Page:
Among the topics for Friday’s meeting was the use of roughly $6 million worth of Coronavirus Aid, Relief, and Economic Security (CARES) Act funds. The city, which was allocated those funds by the county, gave it all to Municipal Resource Partners, a nonprofit founded in May 2020, to manage and distribute.
However, Cobble claims she and her fellow councilmembers have been denied more details on how those funds were spent or why the newly founded nonprofit was the sole recipient. The organization’s founder, Thompson Kurrie Jr., was also the first city attorney for Stonecrest before stepping down in 2019.
“When you’re met with pushback, it makes you think that what you think is happening truly is,” Cobble said. “It’s something we’re trying to reel in — how the finances of our city are being administered.”
Lary said a Feb. 8 meeting will discuss the use of COVID-19 relief funds, purchasing policy changes and some city contracts. More detail will be provided ahead of that meeting, he said.
On Oct. 12, another meeting never got off the ground because the mayor and Council couldn’t agree on a meeting agenda. The five councilmembers and the mayor deadlocked with a 3-3 vote, ending the meeting.
In November, Lary was granted medical leave through March so he could battle a second round of cancer — he was previously diagnosed and treated for prostate cancer in 2018 but didn’t take any time off during his radiation treatments. He made a surprise return Jan. 25.
While on medical leave, he still performed his daily duties as mayor but was not required to attend city meetings. According to the city charter, the mayor or a councilmember would forfeit their seat if they miss one-third of regularly scheduled City Council meetings within a three-month period without being excused by the Council. The charter led to lawsuits against Cobble over missed meetings in 2019, but a judge ended up denying the petition.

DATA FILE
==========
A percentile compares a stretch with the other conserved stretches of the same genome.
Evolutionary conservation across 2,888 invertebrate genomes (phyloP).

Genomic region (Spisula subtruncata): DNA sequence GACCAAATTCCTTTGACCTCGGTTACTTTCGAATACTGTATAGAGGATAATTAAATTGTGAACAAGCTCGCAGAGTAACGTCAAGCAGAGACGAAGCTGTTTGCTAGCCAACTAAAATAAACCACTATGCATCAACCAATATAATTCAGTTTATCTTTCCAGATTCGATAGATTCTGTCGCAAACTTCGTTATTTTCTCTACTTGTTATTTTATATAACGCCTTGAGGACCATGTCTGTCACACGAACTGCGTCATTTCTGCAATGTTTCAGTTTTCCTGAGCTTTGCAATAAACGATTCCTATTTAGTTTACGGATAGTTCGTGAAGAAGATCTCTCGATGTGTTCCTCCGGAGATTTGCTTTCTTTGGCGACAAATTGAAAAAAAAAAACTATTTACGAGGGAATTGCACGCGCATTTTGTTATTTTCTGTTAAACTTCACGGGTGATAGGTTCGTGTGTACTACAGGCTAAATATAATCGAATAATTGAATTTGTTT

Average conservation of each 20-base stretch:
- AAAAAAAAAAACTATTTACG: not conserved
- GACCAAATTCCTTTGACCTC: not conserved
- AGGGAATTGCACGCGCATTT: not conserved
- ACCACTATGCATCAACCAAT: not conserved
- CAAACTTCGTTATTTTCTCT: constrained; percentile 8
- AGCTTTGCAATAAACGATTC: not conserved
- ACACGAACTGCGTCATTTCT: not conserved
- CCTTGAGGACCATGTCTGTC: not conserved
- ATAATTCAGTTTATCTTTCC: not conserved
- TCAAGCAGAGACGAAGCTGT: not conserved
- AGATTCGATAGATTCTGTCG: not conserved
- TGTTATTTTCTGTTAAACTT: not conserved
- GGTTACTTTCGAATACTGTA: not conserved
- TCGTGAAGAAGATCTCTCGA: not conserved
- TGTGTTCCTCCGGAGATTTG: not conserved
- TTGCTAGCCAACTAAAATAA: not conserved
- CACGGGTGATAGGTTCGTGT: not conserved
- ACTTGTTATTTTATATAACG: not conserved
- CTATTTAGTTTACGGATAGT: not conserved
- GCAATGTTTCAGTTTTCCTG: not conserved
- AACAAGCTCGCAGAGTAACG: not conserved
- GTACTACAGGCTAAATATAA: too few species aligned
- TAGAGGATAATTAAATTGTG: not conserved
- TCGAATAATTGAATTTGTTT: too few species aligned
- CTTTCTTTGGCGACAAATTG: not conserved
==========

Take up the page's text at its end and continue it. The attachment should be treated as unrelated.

Since that issue took place, Lary and Cobble have not spoken outside of city meetings, according to Cobble. She added that Lary rarely speaks to any of the other councilmembers outside of required interactions.
“The lack of communication is not due to an illness or an absence,” she said. “It’s most certainly due to some personality challenges and some desire for unilateral decision making and a lame duck council that causes us to have these communication issues.”
Cobble said the Council is looking into options to respond to the canceled meetings. She wouldn’t elaborate on specifics but said the Council is weighing “which one does less harm to the city.”
Residents, including Marcus, are contemplating whether any lofty goals will be accomplished while the current administration is in place. Lary, the founding mayor of Stonecrest, won reelection in 2019 with 55% of the vote and won’t have to run again until 2023. Three councilmembers, including Cobble, are up for reelection at the end of 2021.
“Given the current people who are in office and given the current charter of the city, I’m not sure how I see that it will be resolved,” Marcus said. “And maybe that’s the biggest concern.”
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Credit: Jason Getz / Jason.Getz@ajc.com